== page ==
IT’S OFFICIAL! A YEAR-LONG COLLABORATION involving a health insurer, a clinical laboratory, and an analytics company showed that insurers and physicians can use clinically-actionable intelligence developed from medical lab test data to improve patient outcomes.
This important accomplishment in patient care comes with another significant milestone: The health insurer is paying the lab outside of the
CEO SUMMARY: Organizations developing blockchain technology say it is a tamper-proof method of sharing data across networks and among providers, health insurers, and health systems. The Synaptic Health Alliance includes four of the largest health insurers, a health network, and Quest Diagnostics. Its first project, now in its second year, will use blockchain to create
CEO SUMMARY: For two years, clinical lab professionals at WakeMed Health and Hospitals have tested the use of aerial drones to transport patient specimens from a physicians’ office satellite lab/draw station to the WakeMed Medical Center’s central lab. Late last month, they completed the first successful revenue-generating commercial transport of lab supplies by drone in
CEO SUMMARY: At Northwell Health, the clinical laboratory team has been busy building and opening two new, large laboratory facilities. First to open was the lab in Little Neck, Queens, a shared lab with NYC Health and Hospitals. This lab will handle 36 million tests annually. The second lab to open is Northwell’s new core
NEW CLINICAL LABORATORY CONTRACTING INITIATIVES are planned at UnitedHealthcare (UHC), including the launch of a preferred laboratory network this summer.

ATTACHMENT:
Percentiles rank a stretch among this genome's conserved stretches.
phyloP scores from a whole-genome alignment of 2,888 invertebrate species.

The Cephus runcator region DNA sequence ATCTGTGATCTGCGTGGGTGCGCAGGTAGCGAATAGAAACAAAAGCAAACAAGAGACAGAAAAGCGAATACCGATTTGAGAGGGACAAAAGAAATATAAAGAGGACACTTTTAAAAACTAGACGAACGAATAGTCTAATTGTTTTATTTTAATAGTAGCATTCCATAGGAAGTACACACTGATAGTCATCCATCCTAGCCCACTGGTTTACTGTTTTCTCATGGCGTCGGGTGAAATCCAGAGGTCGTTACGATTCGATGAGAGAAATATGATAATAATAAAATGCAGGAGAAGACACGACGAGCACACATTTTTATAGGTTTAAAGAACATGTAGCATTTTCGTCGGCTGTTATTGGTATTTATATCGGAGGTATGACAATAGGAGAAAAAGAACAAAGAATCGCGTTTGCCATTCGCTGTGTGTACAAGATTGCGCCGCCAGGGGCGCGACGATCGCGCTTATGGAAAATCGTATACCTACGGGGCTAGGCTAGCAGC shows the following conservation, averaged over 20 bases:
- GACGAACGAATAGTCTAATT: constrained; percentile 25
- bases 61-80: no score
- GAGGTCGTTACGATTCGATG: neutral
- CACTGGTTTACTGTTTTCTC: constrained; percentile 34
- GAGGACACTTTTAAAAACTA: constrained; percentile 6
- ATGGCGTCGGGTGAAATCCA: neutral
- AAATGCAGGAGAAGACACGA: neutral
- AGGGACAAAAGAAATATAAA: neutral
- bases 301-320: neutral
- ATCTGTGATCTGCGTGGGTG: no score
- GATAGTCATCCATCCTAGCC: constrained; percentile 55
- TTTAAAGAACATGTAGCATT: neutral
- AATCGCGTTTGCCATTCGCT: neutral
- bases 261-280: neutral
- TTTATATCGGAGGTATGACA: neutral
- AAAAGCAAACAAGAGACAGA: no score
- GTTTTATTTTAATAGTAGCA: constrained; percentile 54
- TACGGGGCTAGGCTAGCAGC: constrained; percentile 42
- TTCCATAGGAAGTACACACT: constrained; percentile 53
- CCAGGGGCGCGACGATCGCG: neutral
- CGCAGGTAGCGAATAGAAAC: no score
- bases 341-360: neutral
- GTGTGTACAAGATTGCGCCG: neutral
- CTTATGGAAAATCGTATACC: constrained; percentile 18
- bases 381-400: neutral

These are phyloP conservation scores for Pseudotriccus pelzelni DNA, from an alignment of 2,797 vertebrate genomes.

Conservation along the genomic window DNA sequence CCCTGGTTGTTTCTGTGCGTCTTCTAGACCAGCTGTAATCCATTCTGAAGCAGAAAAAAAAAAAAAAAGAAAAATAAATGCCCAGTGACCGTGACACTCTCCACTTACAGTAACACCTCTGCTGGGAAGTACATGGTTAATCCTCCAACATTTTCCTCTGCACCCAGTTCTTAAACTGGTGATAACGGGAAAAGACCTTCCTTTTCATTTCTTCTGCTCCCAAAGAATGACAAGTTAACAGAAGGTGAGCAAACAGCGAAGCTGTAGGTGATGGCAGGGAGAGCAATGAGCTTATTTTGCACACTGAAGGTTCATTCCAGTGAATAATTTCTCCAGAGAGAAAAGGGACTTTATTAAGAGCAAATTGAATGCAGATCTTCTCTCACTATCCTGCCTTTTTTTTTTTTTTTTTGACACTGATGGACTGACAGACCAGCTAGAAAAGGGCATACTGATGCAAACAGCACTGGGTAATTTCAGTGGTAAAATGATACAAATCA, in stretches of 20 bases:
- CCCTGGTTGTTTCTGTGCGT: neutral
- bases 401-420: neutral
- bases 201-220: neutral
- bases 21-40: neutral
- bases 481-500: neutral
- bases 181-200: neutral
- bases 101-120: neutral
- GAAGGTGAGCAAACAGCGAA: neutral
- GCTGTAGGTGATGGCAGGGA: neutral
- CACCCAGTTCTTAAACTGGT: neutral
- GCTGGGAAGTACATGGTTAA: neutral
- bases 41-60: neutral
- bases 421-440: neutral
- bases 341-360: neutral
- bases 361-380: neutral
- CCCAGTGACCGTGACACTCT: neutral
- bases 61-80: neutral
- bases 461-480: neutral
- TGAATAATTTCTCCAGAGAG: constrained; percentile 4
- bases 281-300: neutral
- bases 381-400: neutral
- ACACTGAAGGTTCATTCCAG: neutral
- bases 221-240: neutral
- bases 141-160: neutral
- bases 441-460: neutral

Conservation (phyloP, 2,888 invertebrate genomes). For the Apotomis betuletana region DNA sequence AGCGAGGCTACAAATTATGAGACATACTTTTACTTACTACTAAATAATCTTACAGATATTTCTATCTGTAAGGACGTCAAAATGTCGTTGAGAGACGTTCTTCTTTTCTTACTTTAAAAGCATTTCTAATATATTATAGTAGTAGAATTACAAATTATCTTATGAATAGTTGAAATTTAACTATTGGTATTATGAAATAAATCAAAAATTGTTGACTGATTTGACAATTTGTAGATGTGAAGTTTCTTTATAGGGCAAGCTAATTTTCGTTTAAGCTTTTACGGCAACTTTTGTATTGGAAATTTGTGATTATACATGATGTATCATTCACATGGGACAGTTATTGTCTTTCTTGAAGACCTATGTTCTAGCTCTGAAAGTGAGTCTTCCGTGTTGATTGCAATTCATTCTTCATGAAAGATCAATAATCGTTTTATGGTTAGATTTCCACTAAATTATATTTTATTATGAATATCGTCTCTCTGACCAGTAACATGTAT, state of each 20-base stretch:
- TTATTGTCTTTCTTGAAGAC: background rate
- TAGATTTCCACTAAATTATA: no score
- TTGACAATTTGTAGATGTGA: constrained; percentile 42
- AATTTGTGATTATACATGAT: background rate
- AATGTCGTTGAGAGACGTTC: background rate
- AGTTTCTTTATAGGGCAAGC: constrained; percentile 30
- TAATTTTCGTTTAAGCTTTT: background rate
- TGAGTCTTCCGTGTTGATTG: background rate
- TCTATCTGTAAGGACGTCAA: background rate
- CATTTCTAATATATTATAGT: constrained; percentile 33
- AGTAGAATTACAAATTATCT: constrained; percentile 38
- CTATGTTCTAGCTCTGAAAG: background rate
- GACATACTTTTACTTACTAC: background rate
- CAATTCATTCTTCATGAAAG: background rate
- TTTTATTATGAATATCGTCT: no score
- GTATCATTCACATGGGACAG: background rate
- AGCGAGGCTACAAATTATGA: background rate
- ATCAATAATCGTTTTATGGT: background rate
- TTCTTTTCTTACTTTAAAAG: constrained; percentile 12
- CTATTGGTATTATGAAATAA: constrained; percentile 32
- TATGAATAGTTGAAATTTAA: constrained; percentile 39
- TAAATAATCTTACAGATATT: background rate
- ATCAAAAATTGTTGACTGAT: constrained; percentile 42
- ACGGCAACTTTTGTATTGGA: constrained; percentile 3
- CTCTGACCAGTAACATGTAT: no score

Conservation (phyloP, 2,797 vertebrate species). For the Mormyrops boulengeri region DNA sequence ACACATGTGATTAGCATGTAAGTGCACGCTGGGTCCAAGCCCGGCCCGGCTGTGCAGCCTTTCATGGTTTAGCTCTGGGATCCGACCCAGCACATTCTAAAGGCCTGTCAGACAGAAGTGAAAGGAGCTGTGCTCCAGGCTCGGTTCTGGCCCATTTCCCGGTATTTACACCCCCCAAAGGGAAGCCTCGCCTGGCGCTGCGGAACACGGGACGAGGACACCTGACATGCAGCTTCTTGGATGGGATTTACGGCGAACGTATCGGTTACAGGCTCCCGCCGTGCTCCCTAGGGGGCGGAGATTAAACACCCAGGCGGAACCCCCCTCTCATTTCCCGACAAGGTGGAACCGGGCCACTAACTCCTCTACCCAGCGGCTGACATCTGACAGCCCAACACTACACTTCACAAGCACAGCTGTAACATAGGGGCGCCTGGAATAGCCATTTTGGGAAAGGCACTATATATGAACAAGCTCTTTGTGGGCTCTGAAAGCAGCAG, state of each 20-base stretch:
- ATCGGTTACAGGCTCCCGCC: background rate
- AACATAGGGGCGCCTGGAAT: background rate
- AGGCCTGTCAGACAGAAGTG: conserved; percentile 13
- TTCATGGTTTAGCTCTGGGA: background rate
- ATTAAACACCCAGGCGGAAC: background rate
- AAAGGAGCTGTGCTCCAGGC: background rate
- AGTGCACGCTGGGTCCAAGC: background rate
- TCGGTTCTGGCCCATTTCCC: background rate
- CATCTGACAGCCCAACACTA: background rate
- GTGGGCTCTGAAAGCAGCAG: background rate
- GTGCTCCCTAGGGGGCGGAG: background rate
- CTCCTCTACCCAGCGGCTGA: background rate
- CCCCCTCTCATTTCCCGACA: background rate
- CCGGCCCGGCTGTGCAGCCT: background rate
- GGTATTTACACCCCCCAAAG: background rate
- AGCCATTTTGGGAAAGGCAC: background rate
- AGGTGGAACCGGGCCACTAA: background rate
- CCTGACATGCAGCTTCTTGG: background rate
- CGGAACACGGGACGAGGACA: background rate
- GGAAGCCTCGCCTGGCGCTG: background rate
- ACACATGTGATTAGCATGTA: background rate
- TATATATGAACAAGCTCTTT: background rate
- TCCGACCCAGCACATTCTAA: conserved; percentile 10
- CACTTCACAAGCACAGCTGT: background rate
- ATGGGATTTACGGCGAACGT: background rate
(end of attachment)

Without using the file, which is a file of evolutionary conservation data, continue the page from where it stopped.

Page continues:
The nation’s largest health insurer with 49 million beneficiaries, UHC announced in May that it would add Quest Diagnostics as an in-network lab provider effective Jan. 1, and retain Laboratory Corporation of America as a network
CEO SUMMARY: This will be one of the most challenging years facing the clinical lab industry since the early 1990s, when closed panel HMOs were the disruptive force that generated deep cuts in lab test prices. However, unlike HMOs of that era, the CMS scheme to collect private payer lab test prices and use that
CEO SUMMARY: In its work for a federally qualified health center, Sonic Healthcare USA helped physicians use a data-driven approach to population health management that incorporated integrated financial and clinical analytics. Also, Sonic developed technologies that give ordering physicians clinical decision support and targeted patient engagement tools. It then developed a way to contact patients
TWO NATIONAL COMPANIES just signed the lab industry’s largest agreement to put clinical laboratory patient service centers (PSCs) into retail stores. Earlier this month, Walgreens Boots Alliance and Laboratory Corporation of America announced plans to open 600 PSCs in Walgreens stores in coming years.
Since June 2017, Walgreens and LabCorp have opened 17 patient service centers
AMONG THE ROUGHLY 6,500 HOSPITALS OPERATING in the United States, only about 125 (2.5%) have closed in the past five years. But in the coming years, some 450 hospitals are at risk of closing. Analysts at Morgan Stanley said 600 other hospitals have weak finances that could lead them to close.
In the report, Morgan Stanley,